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A mass atrocity risk in the Caribbean?: the Dominican and Haitian strife and its regional repercussions

13 diciembre 2013 No Comment

 

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Versión en Español Disponible

A mass atrocity risk in the Caribbean?: the Dominican and Haitian strife and its regional repercussions

By Andrés Serbin* and Andrei Serbin Pont**

The decision on behalf of the Constitutional Court of the Dominican Republic in September of this year to deny the right to citizenship to Dominican born descendants of Haitians has led to a series of repercussions that affect both the human rights of these citizens as well as the relations between Haiti and Dominican Republic, with serious effects on regional integration. It has also led to tensions with CARICOM (Caribbean Community and Common Market) that may impact the relationship between the English-speaking  Caribbean nations and Latin America in the framework of ongoing new regionalism mechanisms, with the eventual risk of an escalade that could lead to the perpetration of massive human rights violations in the Dominican Republic.

A Brief Background

The conflict between the Dominican Republic and Haiti dates back almost two centuries, and a short review of their relationship provides some key elements to understand why the current events are worrisome indicators of what may happen in a near future.

In 1822, a year after Haiti´s independence, and under the command of Jean Pierre Boyer, this country initiated an invasion on the east portion of the island. The Dominicans (which already recognized themselves as such), opposed no resistance, most likely in fear of what could have happened based on their experience of previous Haitian invasions. This led to a brutal dictatorship that ended in 1844 when a group of Dominicans, with the support of Haitian groups, managed to overthrow Boyer.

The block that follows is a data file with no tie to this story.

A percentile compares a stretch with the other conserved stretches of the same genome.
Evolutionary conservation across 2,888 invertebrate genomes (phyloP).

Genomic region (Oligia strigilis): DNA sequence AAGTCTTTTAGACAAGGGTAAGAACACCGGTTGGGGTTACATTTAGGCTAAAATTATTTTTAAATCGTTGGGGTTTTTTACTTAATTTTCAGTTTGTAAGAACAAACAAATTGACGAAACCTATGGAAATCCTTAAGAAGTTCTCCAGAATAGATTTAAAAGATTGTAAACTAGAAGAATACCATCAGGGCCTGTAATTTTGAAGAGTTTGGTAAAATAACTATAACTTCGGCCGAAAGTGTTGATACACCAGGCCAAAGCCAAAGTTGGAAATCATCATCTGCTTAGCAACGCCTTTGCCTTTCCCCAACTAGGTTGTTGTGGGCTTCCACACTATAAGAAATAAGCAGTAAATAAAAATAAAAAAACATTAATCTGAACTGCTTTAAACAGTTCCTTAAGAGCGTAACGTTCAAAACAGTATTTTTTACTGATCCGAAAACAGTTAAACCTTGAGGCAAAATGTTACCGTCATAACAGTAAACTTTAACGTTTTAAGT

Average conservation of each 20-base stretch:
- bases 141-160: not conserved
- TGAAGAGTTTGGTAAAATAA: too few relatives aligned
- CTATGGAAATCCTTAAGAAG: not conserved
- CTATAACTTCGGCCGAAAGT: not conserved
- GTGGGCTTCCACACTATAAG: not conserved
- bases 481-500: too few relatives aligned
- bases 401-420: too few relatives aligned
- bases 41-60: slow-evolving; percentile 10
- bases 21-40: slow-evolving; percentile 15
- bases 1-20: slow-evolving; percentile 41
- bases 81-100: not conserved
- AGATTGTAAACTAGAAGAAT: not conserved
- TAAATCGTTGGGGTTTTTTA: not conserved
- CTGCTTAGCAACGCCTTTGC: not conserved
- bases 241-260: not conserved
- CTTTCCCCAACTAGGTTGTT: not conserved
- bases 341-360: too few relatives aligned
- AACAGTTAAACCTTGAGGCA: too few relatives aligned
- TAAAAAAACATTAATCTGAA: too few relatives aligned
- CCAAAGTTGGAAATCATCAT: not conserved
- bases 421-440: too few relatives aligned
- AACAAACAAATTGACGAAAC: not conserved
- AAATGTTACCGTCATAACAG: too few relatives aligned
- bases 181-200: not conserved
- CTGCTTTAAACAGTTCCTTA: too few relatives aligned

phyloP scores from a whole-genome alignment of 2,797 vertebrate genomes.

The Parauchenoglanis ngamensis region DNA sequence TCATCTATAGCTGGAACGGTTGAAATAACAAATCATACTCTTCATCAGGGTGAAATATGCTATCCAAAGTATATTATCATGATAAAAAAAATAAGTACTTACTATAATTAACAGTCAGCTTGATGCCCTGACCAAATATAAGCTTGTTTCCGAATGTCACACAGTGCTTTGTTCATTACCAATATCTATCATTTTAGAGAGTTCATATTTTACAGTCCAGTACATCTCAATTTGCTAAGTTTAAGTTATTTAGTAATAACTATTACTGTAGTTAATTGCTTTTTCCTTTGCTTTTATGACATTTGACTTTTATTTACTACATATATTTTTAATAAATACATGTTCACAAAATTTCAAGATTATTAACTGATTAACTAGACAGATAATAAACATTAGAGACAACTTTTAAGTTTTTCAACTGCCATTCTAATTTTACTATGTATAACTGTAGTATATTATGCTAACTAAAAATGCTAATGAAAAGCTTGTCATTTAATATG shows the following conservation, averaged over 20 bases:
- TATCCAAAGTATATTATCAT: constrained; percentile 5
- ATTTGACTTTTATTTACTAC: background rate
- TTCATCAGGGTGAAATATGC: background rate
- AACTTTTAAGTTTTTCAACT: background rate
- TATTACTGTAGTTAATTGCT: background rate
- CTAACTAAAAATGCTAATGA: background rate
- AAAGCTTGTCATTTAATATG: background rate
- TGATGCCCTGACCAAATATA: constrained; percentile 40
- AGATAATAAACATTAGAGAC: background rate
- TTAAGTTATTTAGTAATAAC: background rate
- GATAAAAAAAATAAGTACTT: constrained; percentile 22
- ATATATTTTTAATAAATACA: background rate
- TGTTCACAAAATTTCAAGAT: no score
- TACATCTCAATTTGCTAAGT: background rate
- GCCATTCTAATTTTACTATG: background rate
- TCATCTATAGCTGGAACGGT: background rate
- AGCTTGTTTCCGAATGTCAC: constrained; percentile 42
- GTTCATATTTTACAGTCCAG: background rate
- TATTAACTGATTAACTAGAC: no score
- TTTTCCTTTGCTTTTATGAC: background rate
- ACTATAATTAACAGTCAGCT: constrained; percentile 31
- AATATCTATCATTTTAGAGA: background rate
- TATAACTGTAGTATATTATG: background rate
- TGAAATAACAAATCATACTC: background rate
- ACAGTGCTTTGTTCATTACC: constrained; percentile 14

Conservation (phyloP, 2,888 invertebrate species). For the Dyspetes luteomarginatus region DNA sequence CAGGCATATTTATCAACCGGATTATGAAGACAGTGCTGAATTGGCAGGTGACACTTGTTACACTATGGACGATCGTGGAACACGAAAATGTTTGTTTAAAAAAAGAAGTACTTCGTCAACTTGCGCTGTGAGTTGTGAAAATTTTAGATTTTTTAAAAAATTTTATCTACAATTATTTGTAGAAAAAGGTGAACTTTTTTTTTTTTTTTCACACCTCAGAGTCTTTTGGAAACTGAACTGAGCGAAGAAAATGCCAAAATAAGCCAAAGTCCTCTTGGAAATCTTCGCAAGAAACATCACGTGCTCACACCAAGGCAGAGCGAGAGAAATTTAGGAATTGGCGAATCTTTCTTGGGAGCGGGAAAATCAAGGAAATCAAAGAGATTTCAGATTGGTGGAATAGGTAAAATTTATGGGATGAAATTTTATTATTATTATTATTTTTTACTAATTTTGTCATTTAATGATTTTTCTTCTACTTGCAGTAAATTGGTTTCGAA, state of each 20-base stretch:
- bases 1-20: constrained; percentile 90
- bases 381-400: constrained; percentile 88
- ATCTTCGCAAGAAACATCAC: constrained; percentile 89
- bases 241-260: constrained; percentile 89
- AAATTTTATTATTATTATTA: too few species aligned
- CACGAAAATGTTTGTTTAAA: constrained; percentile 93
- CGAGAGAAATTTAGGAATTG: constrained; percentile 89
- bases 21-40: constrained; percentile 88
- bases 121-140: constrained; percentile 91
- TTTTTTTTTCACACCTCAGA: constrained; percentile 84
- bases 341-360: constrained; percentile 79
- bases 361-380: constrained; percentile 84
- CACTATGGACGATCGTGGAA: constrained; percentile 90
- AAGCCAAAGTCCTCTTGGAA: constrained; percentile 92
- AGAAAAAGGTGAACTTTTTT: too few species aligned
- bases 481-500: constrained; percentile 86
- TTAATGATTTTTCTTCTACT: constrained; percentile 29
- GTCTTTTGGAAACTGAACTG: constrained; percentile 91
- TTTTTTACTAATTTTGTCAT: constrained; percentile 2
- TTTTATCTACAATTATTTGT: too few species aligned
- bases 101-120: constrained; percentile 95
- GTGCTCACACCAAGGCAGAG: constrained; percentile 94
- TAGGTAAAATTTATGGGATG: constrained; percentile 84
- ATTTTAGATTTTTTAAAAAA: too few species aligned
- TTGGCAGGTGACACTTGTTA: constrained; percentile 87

The following decades brought a long economic crisis and a US invasion to Dominican Republic which was followed by Trujillo´s arrival to power. Trujillo managed to secure the leadership of his country through the strengthening of the National Guard and his political party, the Dominican Party. En 1937 Trujillo ordered the massacre of almost 35,000 Haitians under the excuse that this population was conspiring against him, and under the framework of his national policy of “dominicanization” of the border. Trujillo´s end came with his assassination in 1961, which was followed by a second US invasion in 1965 backed by the OAS.